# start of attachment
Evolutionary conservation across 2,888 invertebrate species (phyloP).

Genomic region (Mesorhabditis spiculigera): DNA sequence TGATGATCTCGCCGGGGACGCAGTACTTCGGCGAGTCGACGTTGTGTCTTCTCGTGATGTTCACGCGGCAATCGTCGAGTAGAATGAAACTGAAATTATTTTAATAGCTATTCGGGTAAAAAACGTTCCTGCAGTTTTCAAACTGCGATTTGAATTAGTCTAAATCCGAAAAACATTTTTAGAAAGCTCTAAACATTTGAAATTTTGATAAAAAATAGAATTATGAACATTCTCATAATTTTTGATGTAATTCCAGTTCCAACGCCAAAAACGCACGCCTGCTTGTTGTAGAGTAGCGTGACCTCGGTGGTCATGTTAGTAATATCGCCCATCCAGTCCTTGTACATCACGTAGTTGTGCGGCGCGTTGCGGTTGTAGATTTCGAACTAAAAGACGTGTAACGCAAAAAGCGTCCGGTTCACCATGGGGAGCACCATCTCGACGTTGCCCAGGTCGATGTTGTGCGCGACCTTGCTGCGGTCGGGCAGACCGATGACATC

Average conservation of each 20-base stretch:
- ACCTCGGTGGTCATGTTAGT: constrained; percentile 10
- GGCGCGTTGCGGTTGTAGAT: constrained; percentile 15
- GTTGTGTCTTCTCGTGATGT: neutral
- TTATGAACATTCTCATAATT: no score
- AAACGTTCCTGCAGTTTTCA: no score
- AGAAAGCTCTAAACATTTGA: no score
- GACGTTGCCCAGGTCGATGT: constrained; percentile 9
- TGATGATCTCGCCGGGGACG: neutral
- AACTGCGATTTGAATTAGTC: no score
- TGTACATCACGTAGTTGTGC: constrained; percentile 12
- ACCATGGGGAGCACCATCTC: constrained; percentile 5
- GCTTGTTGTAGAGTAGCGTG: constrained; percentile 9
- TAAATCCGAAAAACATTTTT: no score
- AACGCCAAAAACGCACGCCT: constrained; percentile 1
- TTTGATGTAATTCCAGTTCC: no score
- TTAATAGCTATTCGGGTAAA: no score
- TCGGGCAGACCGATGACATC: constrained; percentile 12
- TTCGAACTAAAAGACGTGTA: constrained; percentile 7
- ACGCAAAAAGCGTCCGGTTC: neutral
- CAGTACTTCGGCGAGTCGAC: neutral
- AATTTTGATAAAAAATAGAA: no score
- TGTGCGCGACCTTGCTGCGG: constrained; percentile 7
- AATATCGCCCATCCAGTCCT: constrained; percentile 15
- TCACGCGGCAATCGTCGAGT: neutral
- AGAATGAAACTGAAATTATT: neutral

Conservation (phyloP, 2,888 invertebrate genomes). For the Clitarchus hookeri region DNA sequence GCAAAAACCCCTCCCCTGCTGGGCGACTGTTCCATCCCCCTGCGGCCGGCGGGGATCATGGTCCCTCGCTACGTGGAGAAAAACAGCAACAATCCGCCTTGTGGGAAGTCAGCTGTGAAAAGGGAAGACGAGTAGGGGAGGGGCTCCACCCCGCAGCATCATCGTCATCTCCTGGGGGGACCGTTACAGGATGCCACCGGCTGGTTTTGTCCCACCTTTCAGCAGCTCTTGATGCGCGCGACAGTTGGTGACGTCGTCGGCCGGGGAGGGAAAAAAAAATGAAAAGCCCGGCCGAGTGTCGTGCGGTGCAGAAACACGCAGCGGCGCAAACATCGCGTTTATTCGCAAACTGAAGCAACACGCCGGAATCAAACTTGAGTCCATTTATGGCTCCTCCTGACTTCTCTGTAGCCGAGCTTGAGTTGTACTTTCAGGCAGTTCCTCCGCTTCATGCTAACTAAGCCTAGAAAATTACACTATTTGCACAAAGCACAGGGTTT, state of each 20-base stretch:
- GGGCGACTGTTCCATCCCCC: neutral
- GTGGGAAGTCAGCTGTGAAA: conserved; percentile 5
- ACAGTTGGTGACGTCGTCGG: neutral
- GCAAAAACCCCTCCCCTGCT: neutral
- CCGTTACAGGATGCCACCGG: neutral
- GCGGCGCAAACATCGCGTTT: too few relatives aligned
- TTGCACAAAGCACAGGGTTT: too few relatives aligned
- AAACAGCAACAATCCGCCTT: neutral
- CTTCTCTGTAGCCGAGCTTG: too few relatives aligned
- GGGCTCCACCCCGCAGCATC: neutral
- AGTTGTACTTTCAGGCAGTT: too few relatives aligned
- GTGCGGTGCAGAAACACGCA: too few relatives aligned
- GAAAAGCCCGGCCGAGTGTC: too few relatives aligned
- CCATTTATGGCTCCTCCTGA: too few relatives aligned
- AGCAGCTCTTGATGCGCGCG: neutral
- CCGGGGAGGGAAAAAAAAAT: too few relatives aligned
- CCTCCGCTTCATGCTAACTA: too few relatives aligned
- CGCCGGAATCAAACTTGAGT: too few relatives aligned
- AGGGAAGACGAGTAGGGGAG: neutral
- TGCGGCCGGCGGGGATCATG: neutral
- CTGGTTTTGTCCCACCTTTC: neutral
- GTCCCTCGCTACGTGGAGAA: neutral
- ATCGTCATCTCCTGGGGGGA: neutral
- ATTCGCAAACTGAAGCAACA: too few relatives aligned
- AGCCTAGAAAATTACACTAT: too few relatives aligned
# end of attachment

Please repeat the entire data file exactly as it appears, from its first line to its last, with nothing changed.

Evolutionary conservation across 2,888 invertebrate species (phyloP).

Genomic region (Mesorhabditis spiculigera): DNA sequence TGATGATCTCGCCGGGGACGCAGTACTTCGGCGAGTCGACGTTGTGTCTTCTCGTGATGTTCACGCGGCAATCGTCGAGTAGAATGAAACTGAAATTATTTTAATAGCTATTCGGGTAAAAAACGTTCCTGCAGTTTTCAAACTGCGATTTGAATTAGTCTAAATCCGAAAAACATTTTTAGAAAGCTCTAAACATTTGAAATTTTGATAAAAAATAGAATTATGAACATTCTCATAATTTTTGATGTAATTCCAGTTCCAACGCCAAAAACGCACGCCTGCTTGTTGTAGAGTAGCGTGACCTCGGTGGTCATGTTAGTAATATCGCCCATCCAGTCCTTGTACATCACGTAGTTGTGCGGCGCGTTGCGGTTGTAGATTTCGAACTAAAAGACGTGTAACGCAAAAAGCGTCCGGTTCACCATGGGGAGCACCATCTCGACGTTGCCCAGGTCGATGTTGTGCGCGACCTTGCTGCGGTCGGGCAGACCGATGACATC

Average conservation of each 20-base stretch:
- ACCTCGGTGGTCATGTTAGT: constrained; percentile 10
- GGCGCGTTGCGGTTGTAGAT: constrained; percentile 15
- GTTGTGTCTTCTCGTGATGT: neutral
- TTATGAACATTCTCATAATT: no score
- AAACGTTCCTGCAGTTTTCA: no score
- AGAAAGCTCTAAACATTTGA: no score
- GACGTTGCCCAGGTCGATGT: constrained; percentile 9
- TGATGATCTCGCCGGGGACG: neutral
- AACTGCGATTTGAATTAGTC: no score
- TGTACATCACGTAGTTGTGC: constrained; percentile 12
- ACCATGGGGAGCACCATCTC: constrained; percentile 5
- GCTTGTTGTAGAGTAGCGTG: constrained; percentile 9
- TAAATCCGAAAAACATTTTT: no score
- AACGCCAAAAACGCACGCCT: constrained; percentile 1
- TTTGATGTAATTCCAGTTCC: no score
- TTAATAGCTATTCGGGTAAA: no score
- TCGGGCAGACCGATGACATC: constrained; percentile 12
- TTCGAACTAAAAGACGTGTA: constrained; percentile 7
- ACGCAAAAAGCGTCCGGTTC: neutral
- CAGTACTTCGGCGAGTCGAC: neutral
- AATTTTGATAAAAAATAGAA: no score
- TGTGCGCGACCTTGCTGCGG: constrained; percentile 7
- AATATCGCCCATCCAGTCCT: constrained; percentile 15
- TCACGCGGCAATCGTCGAGT: neutral
- AGAATGAAACTGAAATTATT: neutral

Conservation (phyloP, 2,888 invertebrate genomes). For the Clitarchus hookeri region DNA sequence GCAAAAACCCCTCCCCTGCTGGGCGACTGTTCCATCCCCCTGCGGCCGGCGGGGATCATGGTCCCTCGCTACGTGGAGAAAAACAGCAACAATCCGCCTTGTGGGAAGTCAGCTGTGAAAAGGGAAGACGAGTAGGGGAGGGGCTCCACCCCGCAGCATCATCGTCATCTCCTGGGGGGACCGTTACAGGATGCCACCGGCTGGTTTTGTCCCACCTTTCAGCAGCTCTTGATGCGCGCGACAGTTGGTGACGTCGTCGGCCGGGGAGGGAAAAAAAAATGAAAAGCCCGGCCGAGTGTCGTGCGGTGCAGAAACACGCAGCGGCGCAAACATCGCGTTTATTCGCAAACTGAAGCAACACGCCGGAATCAAACTTGAGTCCATTTATGGCTCCTCCTGACTTCTCTGTAGCCGAGCTTGAGTTGTACTTTCAGGCAGTTCCTCCGCTTCATGCTAACTAAGCCTAGAAAATTACACTATTTGCACAAAGCACAGGGTTT, state of each 20-base stretch:
- GGGCGACTGTTCCATCCCCC: neutral
- GTGGGAAGTCAGCTGTGAAA: conserved; percentile 5
- ACAGTTGGTGACGTCGTCGG: neutral
- GCAAAAACCCCTCCCCTGCT: neutral
- CCGTTACAGGATGCCACCGG: neutral
- GCGGCGCAAACATCGCGTTT: too few relatives aligned
- TTGCACAAAGCACAGGGTTT: too few relatives aligned
- AAACAGCAACAATCCGCCTT: neutral
- CTTCTCTGTAGCCGAGCTTG: too few relatives aligned
- GGGCTCCACCCCGCAGCATC: neutral
- AGTTGTACTTTCAGGCAGTT: too few relatives aligned
- GTGCGGTGCAGAAACACGCA: too few relatives aligned
- GAAAAGCCCGGCCGAGTGTC: too few relatives aligned
- CCATTTATGGCTCCTCCTGA: too few relatives aligned
- AGCAGCTCTTGATGCGCGCG: neutral
- CCGGGGAGGGAAAAAAAAAT: too few relatives aligned
- CCTCCGCTTCATGCTAACTA: too few relatives aligned
- CGCCGGAATCAAACTTGAGT: too few relatives aligned
- AGGGAAGACGAGTAGGGGAG: neutral
- TGCGGCCGGCGGGGATCATG: neutral
- CTGGTTTTGTCCCACCTTTC: neutral
- GTCCCTCGCTACGTGGAGAA: neutral
- ATCGTCATCTCCTGGGGGGA: neutral
- ATTCGCAAACTGAAGCAACA: too few relatives aligned
- AGCCTAGAAAATTACACTAT: too few relatives aligned